Notwithstanding the antagonism of its western neighbor, India has rightly sought to steer the region’s efforts toward combating the viral outbreak. Illustrating this has been India’s provision of medical supplies to Maldives, an island nation that is particularly dependent on external assistance in times of natural disasters or health crises such as the current one. India has also sent a medical team consisting of pulmonologists, anaesthetists, and physicians to assist Maldivian healthcare authorities.
The latest initiative of a meeting among SAARC leaders, proposed by Modi, therefore, is a much desired next step for facilitating regional cooperation.
At the meeting, the Indian prime minister proposed a COVID-19 Emergency Fund, with an initial commitment of $10 million from India. He also mooted a disease surveillance portal, which can help in better contact tracing and surveillance over the disease’s spread. Through this initiative, SAARC countries potentially stand to benefit from India’s experience of tracking and monitoring vulnerable people through its Integrated Disease Surveillance Network, which is run by its state- and district-level surveillance systems.
Another proposal was the creation of a common framework for telemedicine. This idea, mooted by Afghan President Ashraf Ghani, would be of particular interest to SAARC countries given the paucity of medical resources in dealing with the ongoing challenge. Such a facility can also play a critical role in taking medical services to remote and inaccessible areas, particularly those with hilly terrains. Meanwhile, Sri Lankan President Gotabaya Rajapaksa and Bangladeshi Prime Minister Sheikh Hasina emphasized the need for the deliberations to continue at the ministerial level as well as among health experts. There is much scope for such cooperation among SAARC countries, especially in the areas of testing, sharing strategies of information dissemination, and addressing the lacunae in medical infrastructure.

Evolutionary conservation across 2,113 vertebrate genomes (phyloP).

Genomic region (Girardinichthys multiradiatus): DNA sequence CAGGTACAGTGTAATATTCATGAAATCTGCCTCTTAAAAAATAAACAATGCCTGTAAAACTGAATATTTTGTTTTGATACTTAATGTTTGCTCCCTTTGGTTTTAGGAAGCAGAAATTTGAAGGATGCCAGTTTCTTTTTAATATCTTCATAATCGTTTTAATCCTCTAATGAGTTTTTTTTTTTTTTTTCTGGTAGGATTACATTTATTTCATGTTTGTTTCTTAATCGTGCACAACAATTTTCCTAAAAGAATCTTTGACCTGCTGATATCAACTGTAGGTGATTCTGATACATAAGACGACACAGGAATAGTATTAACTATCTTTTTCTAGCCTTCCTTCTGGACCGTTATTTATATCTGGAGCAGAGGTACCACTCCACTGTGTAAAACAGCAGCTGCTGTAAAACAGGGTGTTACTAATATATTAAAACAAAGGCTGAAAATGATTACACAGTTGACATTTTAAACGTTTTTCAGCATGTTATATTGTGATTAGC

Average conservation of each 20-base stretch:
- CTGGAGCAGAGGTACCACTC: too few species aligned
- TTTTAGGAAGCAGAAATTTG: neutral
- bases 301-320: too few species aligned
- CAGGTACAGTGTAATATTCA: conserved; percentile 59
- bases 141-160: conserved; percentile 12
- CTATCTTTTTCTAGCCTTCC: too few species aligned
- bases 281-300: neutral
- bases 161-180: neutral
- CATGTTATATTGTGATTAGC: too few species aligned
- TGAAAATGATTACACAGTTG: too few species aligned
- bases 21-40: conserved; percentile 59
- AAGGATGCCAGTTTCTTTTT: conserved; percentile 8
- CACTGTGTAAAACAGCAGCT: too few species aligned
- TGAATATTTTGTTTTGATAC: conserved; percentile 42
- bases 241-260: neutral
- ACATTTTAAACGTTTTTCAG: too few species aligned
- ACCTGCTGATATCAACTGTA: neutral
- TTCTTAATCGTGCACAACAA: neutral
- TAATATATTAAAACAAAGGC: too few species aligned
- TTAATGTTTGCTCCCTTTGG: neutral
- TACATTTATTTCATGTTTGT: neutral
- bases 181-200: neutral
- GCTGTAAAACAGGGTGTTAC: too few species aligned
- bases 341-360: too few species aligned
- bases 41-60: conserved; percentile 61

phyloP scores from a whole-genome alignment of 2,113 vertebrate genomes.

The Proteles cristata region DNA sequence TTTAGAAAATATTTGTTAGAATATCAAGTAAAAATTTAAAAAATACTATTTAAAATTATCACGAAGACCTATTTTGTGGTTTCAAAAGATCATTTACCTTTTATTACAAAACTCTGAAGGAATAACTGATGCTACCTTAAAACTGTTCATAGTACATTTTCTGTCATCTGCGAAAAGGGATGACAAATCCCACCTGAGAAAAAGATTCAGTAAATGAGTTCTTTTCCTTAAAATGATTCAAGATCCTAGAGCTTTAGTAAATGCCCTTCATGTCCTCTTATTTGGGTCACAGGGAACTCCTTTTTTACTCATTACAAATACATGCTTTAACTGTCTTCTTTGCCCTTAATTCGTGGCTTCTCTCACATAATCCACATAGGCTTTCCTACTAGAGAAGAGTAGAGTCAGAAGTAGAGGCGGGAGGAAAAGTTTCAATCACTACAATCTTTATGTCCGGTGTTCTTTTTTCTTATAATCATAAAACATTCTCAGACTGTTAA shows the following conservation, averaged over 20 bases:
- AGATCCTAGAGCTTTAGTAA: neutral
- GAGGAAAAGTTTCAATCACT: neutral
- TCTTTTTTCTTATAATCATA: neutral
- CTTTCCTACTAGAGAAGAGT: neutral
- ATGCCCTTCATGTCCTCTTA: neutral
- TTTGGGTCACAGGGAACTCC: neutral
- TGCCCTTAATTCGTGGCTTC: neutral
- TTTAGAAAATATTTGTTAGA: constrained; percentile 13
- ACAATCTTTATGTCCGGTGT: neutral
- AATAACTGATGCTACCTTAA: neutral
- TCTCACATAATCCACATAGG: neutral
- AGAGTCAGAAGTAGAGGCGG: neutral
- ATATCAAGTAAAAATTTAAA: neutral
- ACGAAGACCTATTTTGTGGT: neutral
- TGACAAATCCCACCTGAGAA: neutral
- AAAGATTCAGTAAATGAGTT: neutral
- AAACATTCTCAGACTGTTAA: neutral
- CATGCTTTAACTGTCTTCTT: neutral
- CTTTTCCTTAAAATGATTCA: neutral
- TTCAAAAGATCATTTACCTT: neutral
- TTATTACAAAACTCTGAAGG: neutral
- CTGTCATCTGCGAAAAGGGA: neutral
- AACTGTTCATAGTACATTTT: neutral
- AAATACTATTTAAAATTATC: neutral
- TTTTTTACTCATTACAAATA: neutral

Overall, the latest meeting was a welcome initiative that has the potential to effectively address the need for collective action in the SAARC region toward fighting the COVID-19 outbreak. More broadly, the high-level engagement was also a refreshing break from the dormancy that had come to characterize SAARC over the past few years.
Going forward, South Asia also needs to prepare for the eventuality of the exponential spread of the virus, if the outbreak gets past the current stage and records community spread. The number of hospital beds as well as other medical equipment like ventilators would become insufficient in such a scenario. Making an accurate assessment of such requirements well in advance would help in mitigating the pressure. However, for now, South Asia needs to focus its efforts on containment, which will not only prevent fresh infections but prevent public health systems from being overstretched. The next few weeks will be crucial for this part of the world, home to almost a quarter of the world’s population.
Kamal Madishetty is a Researcher at the Institute of Peace and Conflict Studies, New Delhi. He is an alumnus of the Jindal School of International Affairs and IIT Guwahati. He tweets @KamalMadishetty.